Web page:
Kevin Naylor
May 28, 2018 rated it it was amazing
This is one of the most helpful books I've ever read.

Welch outlines the problem: what we "need" is what controls us. So when we feel we need people for validation, security, affirmation, approval, love, etc we allow them to control us. They get determine how we think, feel, and respond on a minute to minute basis. This leaves us discouraged, unhappy, confused, hurt, bitter, distant, angry, etc. Fearing others prevents us from loving others.

He helps us see biblically what is that we truly need.
Nov 12, 2016 rated it it was amazing
This book could really change a life that is willing to be instructed by it. I definitely want to read it again. In this first read, it really opened my eyes so much to the ways I view myself and my own perceived needs, and how I look to others to meet those perceived needs. A huge takeaway phrase: "Need people less, love people more." Also, I was struck by the idea that it's not really about whether I am thinking too highly of myself or too poorly of myself in an interaction with another, it's ...more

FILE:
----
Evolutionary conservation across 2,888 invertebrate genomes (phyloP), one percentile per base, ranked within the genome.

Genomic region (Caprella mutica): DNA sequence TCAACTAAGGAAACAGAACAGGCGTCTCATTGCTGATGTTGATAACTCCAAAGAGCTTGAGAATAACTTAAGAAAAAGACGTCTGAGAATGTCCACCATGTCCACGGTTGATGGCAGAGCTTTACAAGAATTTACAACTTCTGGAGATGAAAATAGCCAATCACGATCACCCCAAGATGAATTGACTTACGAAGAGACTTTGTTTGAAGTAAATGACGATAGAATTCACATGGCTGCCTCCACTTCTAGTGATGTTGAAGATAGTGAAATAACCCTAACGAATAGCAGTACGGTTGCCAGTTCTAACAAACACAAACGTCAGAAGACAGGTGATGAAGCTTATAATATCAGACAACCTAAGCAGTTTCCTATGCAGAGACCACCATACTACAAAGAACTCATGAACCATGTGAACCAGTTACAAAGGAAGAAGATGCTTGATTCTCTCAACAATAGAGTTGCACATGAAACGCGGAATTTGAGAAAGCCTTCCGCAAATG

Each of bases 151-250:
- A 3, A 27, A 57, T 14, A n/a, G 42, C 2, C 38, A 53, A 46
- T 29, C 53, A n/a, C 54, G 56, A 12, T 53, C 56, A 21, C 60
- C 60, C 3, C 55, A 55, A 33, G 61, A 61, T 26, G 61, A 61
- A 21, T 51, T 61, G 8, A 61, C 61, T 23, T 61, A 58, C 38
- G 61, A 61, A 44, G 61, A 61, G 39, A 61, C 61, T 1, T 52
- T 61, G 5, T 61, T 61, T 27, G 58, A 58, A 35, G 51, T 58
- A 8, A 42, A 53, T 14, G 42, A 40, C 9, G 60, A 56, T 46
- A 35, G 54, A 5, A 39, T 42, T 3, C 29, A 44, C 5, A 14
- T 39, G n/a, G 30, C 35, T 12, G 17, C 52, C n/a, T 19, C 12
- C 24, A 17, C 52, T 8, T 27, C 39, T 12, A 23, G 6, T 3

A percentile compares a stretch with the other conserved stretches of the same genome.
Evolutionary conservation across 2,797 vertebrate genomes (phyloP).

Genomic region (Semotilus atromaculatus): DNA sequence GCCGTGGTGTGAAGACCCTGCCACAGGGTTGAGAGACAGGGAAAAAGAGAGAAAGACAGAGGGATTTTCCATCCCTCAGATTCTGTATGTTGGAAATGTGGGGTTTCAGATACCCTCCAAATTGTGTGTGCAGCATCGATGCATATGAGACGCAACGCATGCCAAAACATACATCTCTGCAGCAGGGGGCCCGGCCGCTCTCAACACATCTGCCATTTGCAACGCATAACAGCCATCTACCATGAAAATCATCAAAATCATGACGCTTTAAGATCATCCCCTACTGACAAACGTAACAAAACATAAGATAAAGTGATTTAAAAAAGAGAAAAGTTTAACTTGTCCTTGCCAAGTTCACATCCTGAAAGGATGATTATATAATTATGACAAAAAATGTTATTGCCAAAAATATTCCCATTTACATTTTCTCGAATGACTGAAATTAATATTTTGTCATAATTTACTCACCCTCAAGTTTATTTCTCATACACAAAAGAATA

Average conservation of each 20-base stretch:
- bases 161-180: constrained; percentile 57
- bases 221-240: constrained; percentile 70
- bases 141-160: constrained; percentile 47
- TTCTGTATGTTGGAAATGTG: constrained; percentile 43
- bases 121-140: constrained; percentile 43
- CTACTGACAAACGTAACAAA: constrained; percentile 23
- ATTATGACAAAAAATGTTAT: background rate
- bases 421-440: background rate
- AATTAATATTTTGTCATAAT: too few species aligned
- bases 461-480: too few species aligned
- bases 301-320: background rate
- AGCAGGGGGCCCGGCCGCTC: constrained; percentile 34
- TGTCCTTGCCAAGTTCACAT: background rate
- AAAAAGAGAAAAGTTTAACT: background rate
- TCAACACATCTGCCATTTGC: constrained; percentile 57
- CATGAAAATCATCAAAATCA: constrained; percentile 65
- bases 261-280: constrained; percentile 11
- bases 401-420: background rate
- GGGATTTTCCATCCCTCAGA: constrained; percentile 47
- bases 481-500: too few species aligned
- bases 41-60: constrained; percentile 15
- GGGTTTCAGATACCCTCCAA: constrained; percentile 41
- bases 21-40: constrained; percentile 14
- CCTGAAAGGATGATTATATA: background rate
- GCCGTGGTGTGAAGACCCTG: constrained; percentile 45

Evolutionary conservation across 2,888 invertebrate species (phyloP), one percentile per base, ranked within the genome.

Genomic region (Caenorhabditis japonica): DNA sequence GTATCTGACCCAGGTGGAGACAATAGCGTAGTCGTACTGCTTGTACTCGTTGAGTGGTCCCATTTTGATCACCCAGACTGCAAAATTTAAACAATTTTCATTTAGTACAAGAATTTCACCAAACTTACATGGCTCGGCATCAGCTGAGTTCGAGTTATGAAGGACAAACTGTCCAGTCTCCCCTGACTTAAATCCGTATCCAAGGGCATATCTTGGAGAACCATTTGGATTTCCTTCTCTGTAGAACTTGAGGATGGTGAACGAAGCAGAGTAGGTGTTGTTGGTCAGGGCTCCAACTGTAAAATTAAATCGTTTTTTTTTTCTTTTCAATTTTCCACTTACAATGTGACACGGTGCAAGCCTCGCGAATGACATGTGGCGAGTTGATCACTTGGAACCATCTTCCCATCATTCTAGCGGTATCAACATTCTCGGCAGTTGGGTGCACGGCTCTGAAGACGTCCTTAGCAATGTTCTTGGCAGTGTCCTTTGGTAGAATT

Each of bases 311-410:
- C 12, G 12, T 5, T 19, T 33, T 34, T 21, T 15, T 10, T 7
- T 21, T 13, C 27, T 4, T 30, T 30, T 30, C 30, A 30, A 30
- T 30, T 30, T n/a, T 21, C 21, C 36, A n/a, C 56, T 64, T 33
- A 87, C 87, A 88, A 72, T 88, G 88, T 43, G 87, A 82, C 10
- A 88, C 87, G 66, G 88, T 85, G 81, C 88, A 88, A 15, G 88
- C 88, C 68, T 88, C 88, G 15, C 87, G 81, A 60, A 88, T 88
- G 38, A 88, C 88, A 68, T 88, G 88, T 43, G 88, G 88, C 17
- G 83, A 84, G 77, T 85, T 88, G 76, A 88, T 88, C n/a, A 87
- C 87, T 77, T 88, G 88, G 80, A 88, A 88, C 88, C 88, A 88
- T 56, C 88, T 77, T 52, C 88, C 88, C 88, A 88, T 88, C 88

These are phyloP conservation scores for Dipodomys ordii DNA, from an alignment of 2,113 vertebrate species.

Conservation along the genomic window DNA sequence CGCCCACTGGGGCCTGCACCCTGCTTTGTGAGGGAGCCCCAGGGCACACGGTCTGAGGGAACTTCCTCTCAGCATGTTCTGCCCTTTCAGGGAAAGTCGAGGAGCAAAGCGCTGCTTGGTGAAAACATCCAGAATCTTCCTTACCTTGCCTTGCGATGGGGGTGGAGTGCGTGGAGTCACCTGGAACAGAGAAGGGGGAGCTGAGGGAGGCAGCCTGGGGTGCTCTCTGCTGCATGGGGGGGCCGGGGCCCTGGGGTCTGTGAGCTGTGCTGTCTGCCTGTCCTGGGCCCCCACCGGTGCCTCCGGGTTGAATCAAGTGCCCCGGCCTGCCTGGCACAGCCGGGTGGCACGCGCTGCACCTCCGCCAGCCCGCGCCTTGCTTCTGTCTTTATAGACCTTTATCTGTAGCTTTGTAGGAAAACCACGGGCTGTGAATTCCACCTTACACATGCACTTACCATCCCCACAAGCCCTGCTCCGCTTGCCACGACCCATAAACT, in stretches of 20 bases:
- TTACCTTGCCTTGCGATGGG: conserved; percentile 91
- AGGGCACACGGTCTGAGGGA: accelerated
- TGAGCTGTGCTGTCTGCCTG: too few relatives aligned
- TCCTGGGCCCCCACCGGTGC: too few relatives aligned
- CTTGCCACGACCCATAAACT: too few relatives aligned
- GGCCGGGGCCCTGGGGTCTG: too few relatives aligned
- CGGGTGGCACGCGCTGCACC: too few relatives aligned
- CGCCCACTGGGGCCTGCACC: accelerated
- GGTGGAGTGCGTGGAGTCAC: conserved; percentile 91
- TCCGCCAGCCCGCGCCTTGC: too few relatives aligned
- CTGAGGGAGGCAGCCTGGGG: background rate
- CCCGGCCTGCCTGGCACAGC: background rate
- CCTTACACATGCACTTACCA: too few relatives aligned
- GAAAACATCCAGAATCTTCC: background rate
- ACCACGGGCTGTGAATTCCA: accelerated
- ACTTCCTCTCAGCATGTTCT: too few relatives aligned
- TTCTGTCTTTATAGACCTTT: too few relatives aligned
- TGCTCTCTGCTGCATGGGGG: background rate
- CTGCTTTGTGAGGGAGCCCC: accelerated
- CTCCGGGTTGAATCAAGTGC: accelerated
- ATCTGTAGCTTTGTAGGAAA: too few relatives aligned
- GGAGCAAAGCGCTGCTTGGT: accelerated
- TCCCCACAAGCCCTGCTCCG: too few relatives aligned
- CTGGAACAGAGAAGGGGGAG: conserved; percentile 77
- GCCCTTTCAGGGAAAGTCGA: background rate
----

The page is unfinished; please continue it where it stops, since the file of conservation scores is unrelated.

Oct 29, 2011 rated it really liked it
Shelves: christian-living
Sub-title: Overcoming Pressure, Co-Dependency, and the Fear of Man.

Pretty much says it all.

As Christians, we are not empty cups that need to be filled by other people or things. God is our resource.

When we fear man, to the point of idolatry, God indeed is small. The idols we worship, soon own us.

Know, grow in the Fear of God.
Here he does a really good job of talking of the spectrum of the topic of fear of God, from "reverence" to abject "terror" in relation to God. Good thoughts.

Rob McCutcheon
Aug 31, 2018 rated it it was amazing
Shelves: own